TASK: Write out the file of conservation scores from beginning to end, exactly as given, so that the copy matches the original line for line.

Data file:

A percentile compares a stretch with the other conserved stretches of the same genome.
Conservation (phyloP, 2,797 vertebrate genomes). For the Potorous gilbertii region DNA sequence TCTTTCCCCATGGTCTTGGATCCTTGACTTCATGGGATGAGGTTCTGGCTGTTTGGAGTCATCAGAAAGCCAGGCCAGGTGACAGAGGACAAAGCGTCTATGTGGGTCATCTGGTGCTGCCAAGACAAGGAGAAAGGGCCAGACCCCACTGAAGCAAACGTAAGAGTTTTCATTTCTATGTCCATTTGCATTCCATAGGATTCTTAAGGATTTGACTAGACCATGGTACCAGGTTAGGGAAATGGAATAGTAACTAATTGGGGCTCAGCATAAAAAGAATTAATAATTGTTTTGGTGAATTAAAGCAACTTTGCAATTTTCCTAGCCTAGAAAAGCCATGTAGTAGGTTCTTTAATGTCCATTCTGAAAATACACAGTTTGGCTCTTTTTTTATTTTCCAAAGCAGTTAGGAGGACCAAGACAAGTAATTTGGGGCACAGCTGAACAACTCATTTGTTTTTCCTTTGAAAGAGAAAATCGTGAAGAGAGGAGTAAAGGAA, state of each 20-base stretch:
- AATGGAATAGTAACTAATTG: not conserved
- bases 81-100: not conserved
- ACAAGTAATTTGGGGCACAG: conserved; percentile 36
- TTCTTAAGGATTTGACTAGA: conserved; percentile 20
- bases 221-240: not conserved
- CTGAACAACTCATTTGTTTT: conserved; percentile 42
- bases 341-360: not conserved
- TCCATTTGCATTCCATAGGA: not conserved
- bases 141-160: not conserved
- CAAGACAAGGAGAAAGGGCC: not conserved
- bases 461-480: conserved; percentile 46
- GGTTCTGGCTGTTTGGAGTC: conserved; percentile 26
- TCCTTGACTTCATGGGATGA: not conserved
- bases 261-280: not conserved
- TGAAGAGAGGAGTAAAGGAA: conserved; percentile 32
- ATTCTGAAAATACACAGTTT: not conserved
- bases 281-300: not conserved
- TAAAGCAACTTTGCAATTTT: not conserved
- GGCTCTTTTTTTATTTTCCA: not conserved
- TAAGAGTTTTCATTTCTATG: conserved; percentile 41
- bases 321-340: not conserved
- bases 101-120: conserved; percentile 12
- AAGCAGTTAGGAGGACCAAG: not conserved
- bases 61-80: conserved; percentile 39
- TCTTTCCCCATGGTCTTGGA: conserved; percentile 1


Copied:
A percentile compares a stretch with the other conserved stretches of the same genome.
Conservation (phyloP, 2,797 vertebrate genomes). For the Potorous gilbertii region DNA sequence TCTTTCCCCATGGTCTTGGATCCTTGACTTCATGGGATGAGGTTCTGGCTGTTTGGAGTCATCAGAAAGCCAGGCCAGGTGACAGAGGACAAAGCGTCTATGTGGGTCATCTGGTGCTGCCAAGACAAGGAGAAAGGGCCAGACCCCACTGAAGCAAACGTAAGAGTTTTCATTTCTATGTCCATTTGCATTCCATAGGATTCTTAAGGATTTGACTAGACCATGGTACCAGGTTAGGGAAATGGAATAGTAACTAATTGGGGCTCAGCATAAAAAGAATTAATAATTGTTTTGGTGAATTAAAGCAACTTTGCAATTTTCCTAGCCTAGAAAAGCCATGTAGTAGGTTCTTTAATGTCCATTCTGAAAATACACAGTTTGGCTCTTTTTTTATTTTCCAAAGCAGTTAGGAGGACCAAGACAAGTAATTTGGGGCACAGCTGAACAACTCATTTGTTTTTCCTTTGAAAGAGAAAATCGTGAAGAGAGGAGTAAAGGAA, state of each 20-base stretch:
- AATGGAATAGTAACTAATTG: not conserved
- bases 81-100: not conserved
- ACAAGTAATTTGGGGCACAG: conserved; percentile 36
- TTCTTAAGGATTTGACTAGA: conserved; percentile 20
- bases 221-240: not conserved
- CTGAACAACTCATTTGTTTT: conserved; percentile 42
- bases 341-360: not conserved
- TCCATTTGCATTCCATAGGA: not conserved
- bases 141-160: not conserved
- CAAGACAAGGAGAAAGGGCC: not conserved
- bases 461-480: conserved; percentile 46
- GGTTCTGGCTGTTTGGAGTC: conserved; percentile 26
- TCCTTGACTTCATGGGATGA: not conserved
- bases 261-280: not conserved
- TGAAGAGAGGAGTAAAGGAA: conserved; percentile 32
- ATTCTGAAAATACACAGTTT: not conserved
- bases 281-300: not conserved
- TAAAGCAACTTTGCAATTTT: not conserved
- GGCTCTTTTTTTATTTTCCA: not conserved
- TAAGAGTTTTCATTTCTATG: conserved; percentile 41
- bases 321-340: not conserved
- bases 101-120: conserved; percentile 12
- AAGCAGTTAGGAGGACCAAG: not conserved
- bases 61-80: conserved; percentile 39
- TCTTTCCCCATGGTCTTGGA: conserved; percentile 1